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Coal enabled a way of life in Craig that many cherish.

That small town community is still a draw. But for those growing up here now, knowing big changes are ahead, will that feeling be enough for them to stay?

Educational opportunities will be crucial.

We wanted to look beyond coal and energy to examine some of the other opportunities that Craig will need to build out to retain and attract students and families. At Colorado Northwestern Community College, for example, that might be an aviation program or a cybersecurity degree. Or maybe it's the opportunity to dig up fossils with the nearby field museum, home of Walter the dinosaur.

You can already feel new creative energy coming into town.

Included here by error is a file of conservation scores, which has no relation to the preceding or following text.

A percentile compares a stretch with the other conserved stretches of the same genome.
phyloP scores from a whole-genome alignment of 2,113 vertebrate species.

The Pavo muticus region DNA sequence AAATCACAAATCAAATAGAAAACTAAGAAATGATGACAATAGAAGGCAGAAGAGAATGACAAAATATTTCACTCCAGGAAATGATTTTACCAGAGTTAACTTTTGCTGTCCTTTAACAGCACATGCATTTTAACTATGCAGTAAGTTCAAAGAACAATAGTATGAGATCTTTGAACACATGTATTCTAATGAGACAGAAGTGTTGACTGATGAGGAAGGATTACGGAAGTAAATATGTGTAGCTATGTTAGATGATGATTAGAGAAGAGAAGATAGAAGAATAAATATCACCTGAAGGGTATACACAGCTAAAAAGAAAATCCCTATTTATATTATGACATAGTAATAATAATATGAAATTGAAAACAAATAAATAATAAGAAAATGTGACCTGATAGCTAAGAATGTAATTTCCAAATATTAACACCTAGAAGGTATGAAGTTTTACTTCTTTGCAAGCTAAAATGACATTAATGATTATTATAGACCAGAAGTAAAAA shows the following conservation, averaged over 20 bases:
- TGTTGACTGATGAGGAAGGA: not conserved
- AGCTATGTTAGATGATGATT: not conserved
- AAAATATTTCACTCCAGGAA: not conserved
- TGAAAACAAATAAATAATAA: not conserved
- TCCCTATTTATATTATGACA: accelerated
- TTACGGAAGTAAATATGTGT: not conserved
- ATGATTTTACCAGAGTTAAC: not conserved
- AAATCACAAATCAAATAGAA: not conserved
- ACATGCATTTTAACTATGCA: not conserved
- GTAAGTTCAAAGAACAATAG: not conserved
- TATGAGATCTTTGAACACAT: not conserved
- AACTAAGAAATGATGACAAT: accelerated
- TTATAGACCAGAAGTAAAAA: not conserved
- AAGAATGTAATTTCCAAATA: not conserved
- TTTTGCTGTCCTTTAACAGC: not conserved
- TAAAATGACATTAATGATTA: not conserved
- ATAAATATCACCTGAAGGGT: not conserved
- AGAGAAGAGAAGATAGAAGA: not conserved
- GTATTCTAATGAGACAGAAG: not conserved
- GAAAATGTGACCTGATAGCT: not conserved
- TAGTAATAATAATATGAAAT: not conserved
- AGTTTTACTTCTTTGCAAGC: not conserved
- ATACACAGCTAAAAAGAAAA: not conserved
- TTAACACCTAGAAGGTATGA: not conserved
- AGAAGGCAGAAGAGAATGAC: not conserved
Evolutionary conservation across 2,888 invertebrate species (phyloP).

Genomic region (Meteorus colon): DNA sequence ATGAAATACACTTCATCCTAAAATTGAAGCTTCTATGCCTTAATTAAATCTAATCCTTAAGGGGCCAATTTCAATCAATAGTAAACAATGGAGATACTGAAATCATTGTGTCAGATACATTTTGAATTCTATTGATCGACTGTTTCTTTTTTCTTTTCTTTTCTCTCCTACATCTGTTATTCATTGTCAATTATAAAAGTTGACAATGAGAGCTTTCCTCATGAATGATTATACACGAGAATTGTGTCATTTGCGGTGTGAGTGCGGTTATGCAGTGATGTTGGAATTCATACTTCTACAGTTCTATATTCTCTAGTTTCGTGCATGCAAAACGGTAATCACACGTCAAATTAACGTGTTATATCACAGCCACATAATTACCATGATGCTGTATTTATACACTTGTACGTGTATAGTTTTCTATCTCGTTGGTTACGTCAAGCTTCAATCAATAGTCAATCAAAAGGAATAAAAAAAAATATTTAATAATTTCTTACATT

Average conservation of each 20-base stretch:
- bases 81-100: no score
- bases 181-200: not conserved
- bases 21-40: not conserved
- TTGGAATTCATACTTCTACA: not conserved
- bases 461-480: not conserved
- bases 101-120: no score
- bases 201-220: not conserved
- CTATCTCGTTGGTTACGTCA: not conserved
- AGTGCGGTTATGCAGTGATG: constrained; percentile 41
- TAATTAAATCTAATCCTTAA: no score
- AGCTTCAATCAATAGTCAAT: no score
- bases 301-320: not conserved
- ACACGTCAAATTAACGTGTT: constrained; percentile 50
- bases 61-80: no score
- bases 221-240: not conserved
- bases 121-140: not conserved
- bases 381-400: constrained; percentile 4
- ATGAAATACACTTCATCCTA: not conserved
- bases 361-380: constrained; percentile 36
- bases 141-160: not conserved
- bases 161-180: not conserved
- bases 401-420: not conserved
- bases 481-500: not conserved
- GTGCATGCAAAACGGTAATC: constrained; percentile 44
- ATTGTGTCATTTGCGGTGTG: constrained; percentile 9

We see it in the growing public art sector (at left, the painting 'Western Tilt,' by Israel Holloway), and the young business owners starting to make investments here. The next generation will find very different opportunities than their parents did. Maybe that's what it will take to move beyond what's defined the town for so long.

Marie Bolton, Student, Colorado Mesa University
Ariane Caldwell, Secretary of the Northwest Colorado Arts Council
Lisa Jones, President, Colorado Northwestern Community College
Melanie Kilpatrick, Executive Director, Northwest Colorado Art Council
Sue Mock, Paleontology Coordinator, Colorado Northwest Field Museum
Brittany Young, Assistant Director, Craig Chamber of Commerce & Moffat County Visitor Center

Bonus Clip

Sue Mock, paleontology coordinator at the Colorado Northwestern Field Museum, talks about the effort needed to safely remove dinosaur fossils from the ground.

Further Reading

"Demographic and economic trends in urban, suburban and rural communities," Pew Research Center, May 22, 2018


"Tourism to Dinosaur National Monument in 2017 creates over $20 million in Economic Benefits," National Park Service, April 30, 2018.

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